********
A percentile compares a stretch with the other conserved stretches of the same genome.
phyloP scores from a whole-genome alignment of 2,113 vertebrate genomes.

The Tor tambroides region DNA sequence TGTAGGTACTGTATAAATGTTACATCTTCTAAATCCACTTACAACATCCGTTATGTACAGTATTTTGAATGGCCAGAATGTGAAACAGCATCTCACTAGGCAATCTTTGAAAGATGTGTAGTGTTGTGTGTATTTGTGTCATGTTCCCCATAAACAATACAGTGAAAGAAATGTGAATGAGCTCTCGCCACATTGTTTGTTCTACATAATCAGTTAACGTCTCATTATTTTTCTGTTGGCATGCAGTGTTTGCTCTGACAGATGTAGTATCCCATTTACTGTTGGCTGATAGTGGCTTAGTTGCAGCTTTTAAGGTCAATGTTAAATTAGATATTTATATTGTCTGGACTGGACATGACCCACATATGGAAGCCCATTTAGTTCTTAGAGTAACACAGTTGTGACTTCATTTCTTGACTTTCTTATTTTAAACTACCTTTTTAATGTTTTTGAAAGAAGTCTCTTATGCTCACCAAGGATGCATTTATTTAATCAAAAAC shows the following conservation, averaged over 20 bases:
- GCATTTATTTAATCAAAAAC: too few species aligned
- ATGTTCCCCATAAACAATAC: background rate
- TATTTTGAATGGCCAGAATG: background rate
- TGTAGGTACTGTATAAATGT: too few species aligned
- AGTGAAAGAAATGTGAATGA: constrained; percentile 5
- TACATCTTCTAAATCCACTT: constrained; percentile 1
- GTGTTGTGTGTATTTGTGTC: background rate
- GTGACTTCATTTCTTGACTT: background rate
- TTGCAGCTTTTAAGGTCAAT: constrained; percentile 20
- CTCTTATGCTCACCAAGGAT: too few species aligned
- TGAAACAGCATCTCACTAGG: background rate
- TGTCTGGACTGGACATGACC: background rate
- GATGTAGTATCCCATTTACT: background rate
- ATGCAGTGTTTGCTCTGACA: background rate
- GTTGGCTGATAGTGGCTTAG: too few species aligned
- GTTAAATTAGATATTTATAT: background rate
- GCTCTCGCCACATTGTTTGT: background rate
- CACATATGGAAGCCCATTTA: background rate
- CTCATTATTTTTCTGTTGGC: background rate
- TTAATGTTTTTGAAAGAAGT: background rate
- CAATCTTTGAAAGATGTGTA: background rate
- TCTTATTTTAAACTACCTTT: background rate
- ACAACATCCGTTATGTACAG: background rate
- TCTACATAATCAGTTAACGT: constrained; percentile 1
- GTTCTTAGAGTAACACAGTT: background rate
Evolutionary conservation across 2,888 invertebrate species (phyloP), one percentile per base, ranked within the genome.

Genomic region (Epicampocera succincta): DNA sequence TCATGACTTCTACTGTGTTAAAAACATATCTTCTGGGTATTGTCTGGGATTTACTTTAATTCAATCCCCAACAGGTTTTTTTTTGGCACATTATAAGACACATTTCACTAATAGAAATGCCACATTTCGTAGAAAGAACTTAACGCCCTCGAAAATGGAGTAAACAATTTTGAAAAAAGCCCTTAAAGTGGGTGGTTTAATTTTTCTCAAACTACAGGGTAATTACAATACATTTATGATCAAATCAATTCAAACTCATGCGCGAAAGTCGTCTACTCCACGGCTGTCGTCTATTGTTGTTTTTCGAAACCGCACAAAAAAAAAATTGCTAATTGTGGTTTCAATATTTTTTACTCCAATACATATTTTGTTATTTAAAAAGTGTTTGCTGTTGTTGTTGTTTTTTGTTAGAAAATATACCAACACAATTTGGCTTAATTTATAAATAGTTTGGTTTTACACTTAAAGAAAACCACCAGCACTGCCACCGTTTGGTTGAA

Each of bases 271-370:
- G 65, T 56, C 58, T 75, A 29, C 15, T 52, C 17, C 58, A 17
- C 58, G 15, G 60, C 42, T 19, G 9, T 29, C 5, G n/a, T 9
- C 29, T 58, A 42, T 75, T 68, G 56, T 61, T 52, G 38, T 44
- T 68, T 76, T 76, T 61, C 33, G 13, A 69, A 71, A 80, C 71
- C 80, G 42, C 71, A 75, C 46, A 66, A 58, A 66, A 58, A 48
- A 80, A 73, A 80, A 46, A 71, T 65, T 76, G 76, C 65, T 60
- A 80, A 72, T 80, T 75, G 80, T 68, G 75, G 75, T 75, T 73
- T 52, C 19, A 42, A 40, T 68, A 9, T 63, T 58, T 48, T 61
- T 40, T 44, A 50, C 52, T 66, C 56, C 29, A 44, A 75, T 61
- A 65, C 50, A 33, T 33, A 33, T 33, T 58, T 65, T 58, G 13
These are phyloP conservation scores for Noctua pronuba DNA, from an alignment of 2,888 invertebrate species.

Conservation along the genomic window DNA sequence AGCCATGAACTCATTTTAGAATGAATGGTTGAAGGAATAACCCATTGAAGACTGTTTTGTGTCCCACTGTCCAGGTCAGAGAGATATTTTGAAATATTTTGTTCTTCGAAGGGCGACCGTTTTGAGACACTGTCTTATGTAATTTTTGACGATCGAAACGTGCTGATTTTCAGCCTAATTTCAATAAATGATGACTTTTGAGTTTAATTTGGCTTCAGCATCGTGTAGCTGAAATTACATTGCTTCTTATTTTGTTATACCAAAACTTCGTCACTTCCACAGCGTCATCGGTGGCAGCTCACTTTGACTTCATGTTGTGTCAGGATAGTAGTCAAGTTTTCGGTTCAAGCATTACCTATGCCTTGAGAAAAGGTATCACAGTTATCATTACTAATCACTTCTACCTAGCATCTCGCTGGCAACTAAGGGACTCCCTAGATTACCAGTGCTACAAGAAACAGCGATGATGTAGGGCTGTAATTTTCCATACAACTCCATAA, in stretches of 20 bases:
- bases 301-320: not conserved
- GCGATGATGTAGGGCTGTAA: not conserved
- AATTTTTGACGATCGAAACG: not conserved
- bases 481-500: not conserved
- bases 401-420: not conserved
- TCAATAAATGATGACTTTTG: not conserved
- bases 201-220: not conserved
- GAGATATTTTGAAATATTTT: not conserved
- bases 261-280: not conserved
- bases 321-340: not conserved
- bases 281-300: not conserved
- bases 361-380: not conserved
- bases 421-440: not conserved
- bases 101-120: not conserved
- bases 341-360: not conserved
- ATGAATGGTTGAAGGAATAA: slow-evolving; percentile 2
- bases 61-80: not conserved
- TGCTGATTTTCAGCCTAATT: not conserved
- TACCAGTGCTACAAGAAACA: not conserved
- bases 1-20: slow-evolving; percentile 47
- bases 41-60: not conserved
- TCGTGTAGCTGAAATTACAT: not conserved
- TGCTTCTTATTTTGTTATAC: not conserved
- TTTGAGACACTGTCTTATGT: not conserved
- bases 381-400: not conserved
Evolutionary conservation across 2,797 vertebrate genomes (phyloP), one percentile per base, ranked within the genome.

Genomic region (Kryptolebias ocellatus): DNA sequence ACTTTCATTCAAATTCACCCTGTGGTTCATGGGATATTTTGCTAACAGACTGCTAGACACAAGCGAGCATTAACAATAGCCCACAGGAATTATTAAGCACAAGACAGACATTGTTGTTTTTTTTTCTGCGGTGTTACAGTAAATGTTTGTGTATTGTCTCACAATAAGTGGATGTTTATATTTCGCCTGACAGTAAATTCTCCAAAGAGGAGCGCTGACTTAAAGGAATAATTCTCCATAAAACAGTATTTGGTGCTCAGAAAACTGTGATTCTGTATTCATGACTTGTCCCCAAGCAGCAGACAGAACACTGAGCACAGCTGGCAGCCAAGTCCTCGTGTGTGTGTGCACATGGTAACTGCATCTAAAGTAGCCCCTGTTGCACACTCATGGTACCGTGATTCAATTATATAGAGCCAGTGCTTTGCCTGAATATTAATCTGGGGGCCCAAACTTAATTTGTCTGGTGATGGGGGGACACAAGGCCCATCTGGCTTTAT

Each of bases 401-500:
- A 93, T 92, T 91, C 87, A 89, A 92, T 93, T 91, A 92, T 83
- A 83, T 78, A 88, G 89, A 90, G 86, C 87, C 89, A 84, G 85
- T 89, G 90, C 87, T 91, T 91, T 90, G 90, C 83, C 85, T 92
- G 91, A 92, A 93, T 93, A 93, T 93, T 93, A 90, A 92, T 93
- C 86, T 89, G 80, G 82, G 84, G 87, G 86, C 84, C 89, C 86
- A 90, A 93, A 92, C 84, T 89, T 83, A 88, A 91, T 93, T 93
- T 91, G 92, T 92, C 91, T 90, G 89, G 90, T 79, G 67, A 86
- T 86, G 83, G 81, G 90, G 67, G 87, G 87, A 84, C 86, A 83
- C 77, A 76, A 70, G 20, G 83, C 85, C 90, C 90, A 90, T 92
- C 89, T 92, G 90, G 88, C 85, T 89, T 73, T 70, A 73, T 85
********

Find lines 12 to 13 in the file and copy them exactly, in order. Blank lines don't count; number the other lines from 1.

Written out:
- TTGCAGCTTTTAAGGTCAAT: constrained; percentile 20
- CTCTTATGCTCACCAAGGAT: too few species aligned